Reference crop evapotranspiration (ET 0) is a key variable in procedures established for estimation of evapotranspiration rates of agricultural crops. In recent years, there is growing evidence to show that the more physically based FAO-56 Penman-Monteith (PM) combination method yields consistently more accurate ET 0 estimates across a wide range of climates and is being proposed as the sole method for ET 0 computations. However, other methods continue to remain popular among Indian practitioners either because of traditional usage or because of their simpler input data requirements. In this study, we evaluated the performances of several ET 0 methods in the major climate regimes of India with a view to quantify differences in ET 0 estimates as influenced by climatic conditions and also to identify methods that yield results closest to the FAO-56 PM method. Performances of seven ET 0 methods, representing temperature-based, radiation-based, pan evaporation-based, and combination-type equations, were compared with the FAO-56 PM method using historical climate data from four stations located one each in arid (Jodhpur), semiarid (Hyderabad), subhumid (Bangalore), and humid (Pattambi) climates of India. For each location, ET0 estimates by all the methods for assumed hypothetical grass reference crop were statistically compared using daily climate records extending over periods of 3-4 years. Comparisons were performed for daily and monthly computational time steps. Overall results while providing information on variations in FAO-56 PM ET0 values across climates also indicated climate-specific differences in ET 0 estimates obtained by the various methods. Among the ET 0 methods evaluated, the FAO-56 Hargreaves (temperature-based) method yielded ET 0 estimates closest to the FAO-56 PM method both for daily and monthly time steps, in all climates except the humid one where the Turc (radiation-based) was best. Considering daily comparisons, the associated minimum standard errors of estimate (SEE) were 1.35, 0.78, 0.67, and 0.31 mm/day, for the arid, semiarid, subhumid, and humid locations, respectively. For monthly comparisons, minimum SEE values were smaller at 0.95, 0.59, 0.38, and 0.20 mm/day for arid, semiarid, subhumid, and humid locations, respectively. These results indicate that the choice of an alternative simpler equation in a particular climate on the basis of SEE is dictated by the time step adopted and also it appears that the simpler equations yield much smaller errors when monthly computations are made. In order to provide simple ET 0 estimation tools for practitioners, linear regression equations for preferred FAO-56 PM ET 0 estimates in terms of ET 0 estimates by the simpler methods were developed and validated for each climate. A novel attempt was made to investigate the reasons for the climate-dependent success of the simpler alternative ET 0 equations using multivariate factor analysis techniques. For each climate, datasets comprising FAO-56 PM ET 0 estimates and the climatic variables were subject to factor analysis and the resulting rotated factor loadings were used to interpret the relative importance of climatic variables in explaining the observed variabilities in ET 0 estimates. Results of factor analysis more or less conformed the results of the statistical comparisons and provided a statistical justification for the ranking of alternative methods based on performance indices. Factor analysis also indicated that windspeed appears to be an important variable in the arid climate, whereas sunshine hours appear to be more dominant in subhumid and humid climates. Temperature related variables appear to be the most crucial inputs required to obtain ET 0 estimates comparable to those from the FAO-56 PM method across all the climates considered.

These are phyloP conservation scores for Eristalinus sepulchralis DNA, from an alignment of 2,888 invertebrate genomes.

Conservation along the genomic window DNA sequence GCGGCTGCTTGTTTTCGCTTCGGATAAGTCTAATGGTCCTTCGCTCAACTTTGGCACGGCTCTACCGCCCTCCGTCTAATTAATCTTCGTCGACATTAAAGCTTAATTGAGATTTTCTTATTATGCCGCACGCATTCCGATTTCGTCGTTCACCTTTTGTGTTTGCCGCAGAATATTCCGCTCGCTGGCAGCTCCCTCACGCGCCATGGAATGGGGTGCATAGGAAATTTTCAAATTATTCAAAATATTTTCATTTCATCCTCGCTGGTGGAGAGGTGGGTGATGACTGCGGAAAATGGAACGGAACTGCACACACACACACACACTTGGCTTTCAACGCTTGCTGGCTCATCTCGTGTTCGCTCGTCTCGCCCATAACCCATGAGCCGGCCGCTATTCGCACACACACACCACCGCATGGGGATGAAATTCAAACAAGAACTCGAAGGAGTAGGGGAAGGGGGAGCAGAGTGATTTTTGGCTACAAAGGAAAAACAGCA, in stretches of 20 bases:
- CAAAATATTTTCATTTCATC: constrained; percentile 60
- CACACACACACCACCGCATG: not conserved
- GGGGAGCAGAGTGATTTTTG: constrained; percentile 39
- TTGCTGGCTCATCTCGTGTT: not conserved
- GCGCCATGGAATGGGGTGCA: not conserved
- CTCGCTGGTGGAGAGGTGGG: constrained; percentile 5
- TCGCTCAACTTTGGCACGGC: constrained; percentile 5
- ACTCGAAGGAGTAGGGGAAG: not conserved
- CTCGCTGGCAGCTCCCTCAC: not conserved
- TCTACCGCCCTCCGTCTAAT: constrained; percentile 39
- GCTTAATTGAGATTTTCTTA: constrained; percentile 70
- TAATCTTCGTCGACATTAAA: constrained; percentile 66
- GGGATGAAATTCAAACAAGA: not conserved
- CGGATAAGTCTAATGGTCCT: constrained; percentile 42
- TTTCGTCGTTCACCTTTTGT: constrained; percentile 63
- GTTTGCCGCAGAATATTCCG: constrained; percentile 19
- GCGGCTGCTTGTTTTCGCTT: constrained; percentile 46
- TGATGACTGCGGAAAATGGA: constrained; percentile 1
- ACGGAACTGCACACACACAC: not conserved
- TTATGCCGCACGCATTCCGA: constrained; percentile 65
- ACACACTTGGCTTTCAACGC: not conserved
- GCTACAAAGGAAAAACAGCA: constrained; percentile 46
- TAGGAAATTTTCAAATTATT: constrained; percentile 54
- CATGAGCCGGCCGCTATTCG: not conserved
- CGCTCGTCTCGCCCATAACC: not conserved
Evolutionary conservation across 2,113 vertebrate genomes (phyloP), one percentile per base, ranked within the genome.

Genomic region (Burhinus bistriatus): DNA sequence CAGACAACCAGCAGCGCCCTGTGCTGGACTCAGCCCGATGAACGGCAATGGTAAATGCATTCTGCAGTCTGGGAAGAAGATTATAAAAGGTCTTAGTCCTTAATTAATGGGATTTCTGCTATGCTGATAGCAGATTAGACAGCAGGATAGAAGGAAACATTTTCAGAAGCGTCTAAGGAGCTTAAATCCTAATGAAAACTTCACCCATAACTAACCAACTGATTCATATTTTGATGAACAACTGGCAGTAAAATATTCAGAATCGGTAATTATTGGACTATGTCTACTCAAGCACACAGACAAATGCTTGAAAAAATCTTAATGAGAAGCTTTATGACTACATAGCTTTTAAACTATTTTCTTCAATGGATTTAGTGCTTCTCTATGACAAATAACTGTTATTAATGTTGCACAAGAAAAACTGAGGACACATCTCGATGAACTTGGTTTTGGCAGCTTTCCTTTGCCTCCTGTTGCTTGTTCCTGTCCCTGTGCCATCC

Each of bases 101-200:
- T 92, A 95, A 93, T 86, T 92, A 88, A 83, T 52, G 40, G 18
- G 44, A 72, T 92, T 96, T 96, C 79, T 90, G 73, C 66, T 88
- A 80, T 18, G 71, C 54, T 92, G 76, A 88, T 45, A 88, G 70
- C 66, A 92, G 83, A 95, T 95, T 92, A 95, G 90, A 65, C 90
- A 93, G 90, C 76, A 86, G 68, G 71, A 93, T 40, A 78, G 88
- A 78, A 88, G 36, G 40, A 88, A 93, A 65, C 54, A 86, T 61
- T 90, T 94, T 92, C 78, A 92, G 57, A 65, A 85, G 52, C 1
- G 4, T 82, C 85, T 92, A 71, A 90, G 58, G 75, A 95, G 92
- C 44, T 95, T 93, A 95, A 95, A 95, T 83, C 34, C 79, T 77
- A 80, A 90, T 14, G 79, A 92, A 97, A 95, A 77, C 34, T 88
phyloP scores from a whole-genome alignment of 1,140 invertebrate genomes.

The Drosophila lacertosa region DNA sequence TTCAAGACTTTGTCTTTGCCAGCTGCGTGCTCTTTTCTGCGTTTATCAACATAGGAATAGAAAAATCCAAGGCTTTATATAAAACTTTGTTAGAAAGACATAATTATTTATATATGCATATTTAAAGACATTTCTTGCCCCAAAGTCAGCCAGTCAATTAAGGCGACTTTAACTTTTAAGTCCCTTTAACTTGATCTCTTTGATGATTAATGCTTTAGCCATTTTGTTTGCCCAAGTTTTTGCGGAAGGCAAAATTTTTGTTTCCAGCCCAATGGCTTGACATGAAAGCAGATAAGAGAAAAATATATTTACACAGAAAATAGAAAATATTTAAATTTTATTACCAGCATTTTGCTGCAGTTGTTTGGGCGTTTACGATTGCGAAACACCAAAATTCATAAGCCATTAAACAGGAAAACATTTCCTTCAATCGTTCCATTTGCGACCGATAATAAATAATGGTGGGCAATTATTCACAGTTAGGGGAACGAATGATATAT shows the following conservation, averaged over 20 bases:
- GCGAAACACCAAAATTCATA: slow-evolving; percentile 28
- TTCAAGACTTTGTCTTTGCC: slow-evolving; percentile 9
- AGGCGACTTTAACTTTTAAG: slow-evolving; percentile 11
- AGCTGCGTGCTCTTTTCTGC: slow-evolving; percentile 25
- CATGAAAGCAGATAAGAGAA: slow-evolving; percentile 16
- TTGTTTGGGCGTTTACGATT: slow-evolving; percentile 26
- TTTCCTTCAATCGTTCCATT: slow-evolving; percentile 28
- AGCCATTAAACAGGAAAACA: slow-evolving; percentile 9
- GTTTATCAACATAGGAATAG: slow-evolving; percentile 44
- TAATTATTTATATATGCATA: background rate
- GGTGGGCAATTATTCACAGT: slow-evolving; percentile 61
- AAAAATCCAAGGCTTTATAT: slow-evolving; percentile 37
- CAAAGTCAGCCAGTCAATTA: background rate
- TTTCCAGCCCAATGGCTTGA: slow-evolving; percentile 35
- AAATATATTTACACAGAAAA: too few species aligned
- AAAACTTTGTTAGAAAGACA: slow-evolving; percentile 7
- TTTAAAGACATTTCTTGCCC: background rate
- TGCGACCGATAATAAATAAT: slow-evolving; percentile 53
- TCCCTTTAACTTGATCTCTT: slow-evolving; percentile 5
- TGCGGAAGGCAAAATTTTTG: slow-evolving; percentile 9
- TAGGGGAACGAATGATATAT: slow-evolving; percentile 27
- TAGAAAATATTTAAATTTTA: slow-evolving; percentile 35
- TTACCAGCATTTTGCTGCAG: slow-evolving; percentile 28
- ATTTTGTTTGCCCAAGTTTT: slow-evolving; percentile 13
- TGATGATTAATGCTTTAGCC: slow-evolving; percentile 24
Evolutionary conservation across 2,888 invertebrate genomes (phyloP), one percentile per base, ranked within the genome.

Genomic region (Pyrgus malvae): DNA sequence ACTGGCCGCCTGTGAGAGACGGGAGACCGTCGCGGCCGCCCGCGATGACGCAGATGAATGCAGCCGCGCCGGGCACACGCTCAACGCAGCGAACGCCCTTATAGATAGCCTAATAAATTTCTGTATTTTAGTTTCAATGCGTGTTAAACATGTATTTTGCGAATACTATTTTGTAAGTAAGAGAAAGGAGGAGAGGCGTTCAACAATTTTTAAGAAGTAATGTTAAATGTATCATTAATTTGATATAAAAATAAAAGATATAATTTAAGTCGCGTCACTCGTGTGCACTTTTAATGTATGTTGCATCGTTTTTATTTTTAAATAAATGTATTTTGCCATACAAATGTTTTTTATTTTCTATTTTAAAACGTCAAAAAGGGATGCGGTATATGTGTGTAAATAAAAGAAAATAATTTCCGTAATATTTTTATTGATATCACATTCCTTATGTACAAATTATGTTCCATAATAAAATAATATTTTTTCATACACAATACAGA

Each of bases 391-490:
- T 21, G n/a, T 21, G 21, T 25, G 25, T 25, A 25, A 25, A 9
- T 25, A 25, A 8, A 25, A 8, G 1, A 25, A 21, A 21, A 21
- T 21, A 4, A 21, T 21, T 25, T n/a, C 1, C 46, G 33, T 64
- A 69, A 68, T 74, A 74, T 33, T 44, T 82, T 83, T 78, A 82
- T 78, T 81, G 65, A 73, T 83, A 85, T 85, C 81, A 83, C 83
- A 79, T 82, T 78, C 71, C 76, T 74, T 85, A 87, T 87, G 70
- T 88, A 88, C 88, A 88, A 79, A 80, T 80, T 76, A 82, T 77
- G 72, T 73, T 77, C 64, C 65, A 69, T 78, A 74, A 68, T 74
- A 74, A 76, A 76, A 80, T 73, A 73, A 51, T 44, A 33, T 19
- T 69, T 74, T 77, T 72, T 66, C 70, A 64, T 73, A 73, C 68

|Number of pages||12|
|Journal||Journal of Irrigation and Drainage Engineering|
|Publication status||Published - 01-06-2006|
All Science Journal Classification (ASJC) codes
- Agricultural and Biological Sciences (miscellaneous)
- Water Science and Technology
- Civil and Structural Engineering